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Surgery

Pleurodesis

The information on this page was reviewed and approved by
Maurie Markman, MD, President, Medicine & Science at CTCA.

This page was updated on May 21, 2021.

Pleurodesis is used as a possible treatment for complications from lung cancer, but it may also be recommended for other health conditions that cause difficulty breathing. It’s a medical procedure designed to stop fluid or air from collecting in the pleural space—the space between the lung and chest wall.

Why is pleurodesis performed?

Pleurodesis may prevent two conditions: pleural effusion and pneumothorax.

  • Pleural effusion is sometimes referred to as water in the lungs. It’s a buildup of fluid in the pleura, the thin membranes that line the lungs and chest cavity to help with breathing.
  • Pneumothorax is a collapsed lung. It may occur when air gets into the space between the lung and chest cavity. The air pushes the outside of the lung, causing the lung to collapse.

Both pleural effusion and pneumothorax may be caused by lung cancer or cancer that has metastasized (spread) into the lungs. Pleurodesis is performed to provide relief when patients are experiencing shortness of breath and discomfort.

How to prepare for the procedure

Ahead of the procedure, doctors typically provide instructions on what to do in advance. Guidelines may require patients to:

  • Stop eating and drinking for a set number of hours before the procedure
  • Notify doctors about all their medications, including blood thinners, aspirin, vitamins and other prescription and over-the-counter medicine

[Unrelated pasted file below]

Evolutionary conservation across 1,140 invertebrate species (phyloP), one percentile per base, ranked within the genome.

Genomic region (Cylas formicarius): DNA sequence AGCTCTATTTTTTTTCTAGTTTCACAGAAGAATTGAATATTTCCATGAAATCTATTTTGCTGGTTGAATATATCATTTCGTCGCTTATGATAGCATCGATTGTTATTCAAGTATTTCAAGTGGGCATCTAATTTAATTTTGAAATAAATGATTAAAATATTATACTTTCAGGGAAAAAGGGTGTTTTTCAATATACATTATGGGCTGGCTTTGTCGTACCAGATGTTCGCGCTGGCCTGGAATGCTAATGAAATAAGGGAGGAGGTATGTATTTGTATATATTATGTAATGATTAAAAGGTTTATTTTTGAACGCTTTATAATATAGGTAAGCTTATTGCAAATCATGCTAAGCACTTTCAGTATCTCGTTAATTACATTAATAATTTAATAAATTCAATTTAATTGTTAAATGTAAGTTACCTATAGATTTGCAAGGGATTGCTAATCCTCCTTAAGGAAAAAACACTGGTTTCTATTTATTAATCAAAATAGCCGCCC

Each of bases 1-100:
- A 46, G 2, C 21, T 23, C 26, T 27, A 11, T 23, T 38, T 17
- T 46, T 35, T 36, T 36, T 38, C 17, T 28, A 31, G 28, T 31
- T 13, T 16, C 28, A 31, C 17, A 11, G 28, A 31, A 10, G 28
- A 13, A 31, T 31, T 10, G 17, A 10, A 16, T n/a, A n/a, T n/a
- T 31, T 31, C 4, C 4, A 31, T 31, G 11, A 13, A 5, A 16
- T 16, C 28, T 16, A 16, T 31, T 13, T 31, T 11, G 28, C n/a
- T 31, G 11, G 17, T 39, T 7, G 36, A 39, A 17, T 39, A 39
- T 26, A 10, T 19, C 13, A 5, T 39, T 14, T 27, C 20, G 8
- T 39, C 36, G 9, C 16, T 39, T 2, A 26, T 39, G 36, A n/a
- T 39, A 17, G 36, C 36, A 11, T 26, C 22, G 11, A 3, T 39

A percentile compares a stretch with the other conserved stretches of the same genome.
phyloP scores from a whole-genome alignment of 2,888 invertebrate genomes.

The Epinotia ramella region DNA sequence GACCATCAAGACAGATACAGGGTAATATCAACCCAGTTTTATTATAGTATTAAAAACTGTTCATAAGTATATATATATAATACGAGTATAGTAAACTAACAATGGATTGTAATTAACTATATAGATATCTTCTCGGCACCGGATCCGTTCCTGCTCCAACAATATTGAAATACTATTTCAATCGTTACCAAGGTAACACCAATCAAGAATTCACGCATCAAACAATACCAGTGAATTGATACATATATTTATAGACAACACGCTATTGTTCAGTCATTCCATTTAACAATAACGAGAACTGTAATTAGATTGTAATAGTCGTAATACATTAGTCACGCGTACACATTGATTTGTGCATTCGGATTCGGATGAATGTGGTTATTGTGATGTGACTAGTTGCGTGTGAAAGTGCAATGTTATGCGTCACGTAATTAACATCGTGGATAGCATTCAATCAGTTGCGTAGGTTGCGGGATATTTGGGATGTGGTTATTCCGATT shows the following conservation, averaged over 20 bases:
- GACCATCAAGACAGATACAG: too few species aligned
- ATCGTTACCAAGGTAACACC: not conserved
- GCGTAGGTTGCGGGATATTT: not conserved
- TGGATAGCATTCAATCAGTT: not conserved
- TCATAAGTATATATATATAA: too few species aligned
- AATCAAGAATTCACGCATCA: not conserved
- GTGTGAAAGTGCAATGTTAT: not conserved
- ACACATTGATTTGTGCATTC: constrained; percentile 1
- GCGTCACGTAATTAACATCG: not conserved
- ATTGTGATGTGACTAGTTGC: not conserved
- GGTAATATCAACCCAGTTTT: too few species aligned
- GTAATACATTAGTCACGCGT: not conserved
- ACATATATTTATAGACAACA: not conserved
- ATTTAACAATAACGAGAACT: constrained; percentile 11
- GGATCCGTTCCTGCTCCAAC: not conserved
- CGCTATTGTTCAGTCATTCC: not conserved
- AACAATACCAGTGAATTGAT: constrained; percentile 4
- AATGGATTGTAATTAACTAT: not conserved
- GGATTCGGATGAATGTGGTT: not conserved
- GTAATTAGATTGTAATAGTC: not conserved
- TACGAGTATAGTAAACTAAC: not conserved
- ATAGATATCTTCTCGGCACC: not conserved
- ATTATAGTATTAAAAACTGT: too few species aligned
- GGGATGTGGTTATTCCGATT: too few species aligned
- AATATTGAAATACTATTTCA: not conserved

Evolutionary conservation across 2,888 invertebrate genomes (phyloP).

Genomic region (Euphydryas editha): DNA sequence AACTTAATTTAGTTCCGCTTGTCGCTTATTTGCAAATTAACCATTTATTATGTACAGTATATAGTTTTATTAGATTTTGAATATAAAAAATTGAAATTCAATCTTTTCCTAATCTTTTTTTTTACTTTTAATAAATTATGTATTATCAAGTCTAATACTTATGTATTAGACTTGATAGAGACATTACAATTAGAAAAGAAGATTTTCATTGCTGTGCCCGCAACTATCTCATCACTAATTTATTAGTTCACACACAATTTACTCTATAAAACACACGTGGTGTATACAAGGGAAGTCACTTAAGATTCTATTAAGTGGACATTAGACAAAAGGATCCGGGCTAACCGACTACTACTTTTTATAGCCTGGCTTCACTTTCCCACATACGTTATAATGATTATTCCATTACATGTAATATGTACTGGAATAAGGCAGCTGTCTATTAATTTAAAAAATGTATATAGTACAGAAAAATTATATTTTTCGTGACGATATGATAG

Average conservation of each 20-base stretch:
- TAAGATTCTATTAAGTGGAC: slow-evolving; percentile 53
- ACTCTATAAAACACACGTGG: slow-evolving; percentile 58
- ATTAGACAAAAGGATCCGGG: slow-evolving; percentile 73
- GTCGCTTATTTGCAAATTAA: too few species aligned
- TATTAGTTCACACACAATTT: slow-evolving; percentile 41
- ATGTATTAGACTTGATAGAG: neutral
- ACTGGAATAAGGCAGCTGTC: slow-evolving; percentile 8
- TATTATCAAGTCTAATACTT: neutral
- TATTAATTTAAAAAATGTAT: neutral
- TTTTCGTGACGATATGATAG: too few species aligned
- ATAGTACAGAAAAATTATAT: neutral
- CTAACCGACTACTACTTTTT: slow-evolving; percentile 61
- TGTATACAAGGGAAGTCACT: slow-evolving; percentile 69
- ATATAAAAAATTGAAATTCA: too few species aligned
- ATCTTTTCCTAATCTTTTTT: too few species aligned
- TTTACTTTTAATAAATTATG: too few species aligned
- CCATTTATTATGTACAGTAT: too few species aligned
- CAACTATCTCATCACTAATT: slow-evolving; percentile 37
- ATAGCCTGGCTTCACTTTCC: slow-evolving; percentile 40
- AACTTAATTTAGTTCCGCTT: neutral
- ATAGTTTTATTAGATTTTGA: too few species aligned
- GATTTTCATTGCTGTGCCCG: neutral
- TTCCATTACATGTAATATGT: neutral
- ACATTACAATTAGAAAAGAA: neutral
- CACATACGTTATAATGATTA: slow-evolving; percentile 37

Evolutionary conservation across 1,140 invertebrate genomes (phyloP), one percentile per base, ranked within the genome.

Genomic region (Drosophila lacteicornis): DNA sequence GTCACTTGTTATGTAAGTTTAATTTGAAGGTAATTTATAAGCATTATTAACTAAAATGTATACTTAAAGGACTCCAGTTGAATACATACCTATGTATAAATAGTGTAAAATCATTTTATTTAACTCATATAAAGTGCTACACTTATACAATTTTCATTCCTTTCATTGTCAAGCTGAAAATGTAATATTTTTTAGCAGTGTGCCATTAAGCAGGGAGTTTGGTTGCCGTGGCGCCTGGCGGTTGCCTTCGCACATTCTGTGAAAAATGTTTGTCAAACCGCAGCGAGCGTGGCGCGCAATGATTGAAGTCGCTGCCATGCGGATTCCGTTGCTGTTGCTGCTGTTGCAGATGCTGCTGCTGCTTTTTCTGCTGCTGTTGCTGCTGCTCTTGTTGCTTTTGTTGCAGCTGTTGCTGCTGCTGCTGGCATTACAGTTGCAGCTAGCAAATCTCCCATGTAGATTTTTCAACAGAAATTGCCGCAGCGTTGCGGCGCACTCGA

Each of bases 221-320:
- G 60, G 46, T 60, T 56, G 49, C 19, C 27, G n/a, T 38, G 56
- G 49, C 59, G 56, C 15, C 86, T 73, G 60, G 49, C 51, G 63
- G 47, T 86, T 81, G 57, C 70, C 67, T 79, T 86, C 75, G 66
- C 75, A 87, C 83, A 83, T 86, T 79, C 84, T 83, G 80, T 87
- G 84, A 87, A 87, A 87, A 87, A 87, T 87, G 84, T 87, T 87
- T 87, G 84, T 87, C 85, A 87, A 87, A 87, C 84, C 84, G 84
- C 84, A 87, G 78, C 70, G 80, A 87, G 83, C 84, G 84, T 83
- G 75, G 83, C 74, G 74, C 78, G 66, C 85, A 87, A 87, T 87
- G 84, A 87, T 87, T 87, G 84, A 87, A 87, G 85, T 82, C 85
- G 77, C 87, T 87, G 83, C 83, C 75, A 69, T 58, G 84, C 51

• Arrange a ride home from the hospital, since anesthetic and pain medicine may leave patients feeling tired, foggy and unable to drive

During the procedure

This procedure may be performed in one of two ways:

  • Chemical pleurodesis—The doctor makes a small incision in the chest and inserts a chest tube to remove any fluid from the pleural cavity. A substance is then inserted into the tube that causes the linings of the lung and chest wall to stick together. This seals the space and limits further fluid buildup. Common drugs used for this include medical talc, doxycycline or a chemotherapy drug such as bleomycin.
  • Surgical pleurodesis—The doctor makes a small incision and inserts medical talc into the space around the lungs using a thoracoscope, a hollow tube with a light and camera on the end.

Patients typically require a few stitches to close up the incision site.

What are the risks?

Although pleurodesis is considered safe, there are always risks with any medical procedure. Some complications associated with pleurodesis include:

  • Chest pain and discomfort—Patients may experience chest pain after the procedure, but this is usually treated with pain medication.
  • Fever—A day or two after pleurodesis, patients may notice they’re running a fever. Doctors may monitor this and provide medication if needed.
  • Breathing problems—Breathlessness and difficulty breathing sometimes occur as a result of inflammation in the lung. With the help of oxygen, breathing typically returns to normal in a few days.
  • Infection—Because a tube is inserted into the chest for pleurodesis, there’s a small risk of infection, which would be treated with antibiotics.

Following the procedure, patients are urged to call their doctor in case of any issues or 911 for serious concerns.

What happens after the procedure?

After pleurodesis, a patient may stay in the hospital overnight for observation. This is an important way to ensure recovery is going as planned. Several follow-up appointments may be scheduled as well, including procedures such as X-rays to see whether treatment is working and discussions about any additional recommended treatments.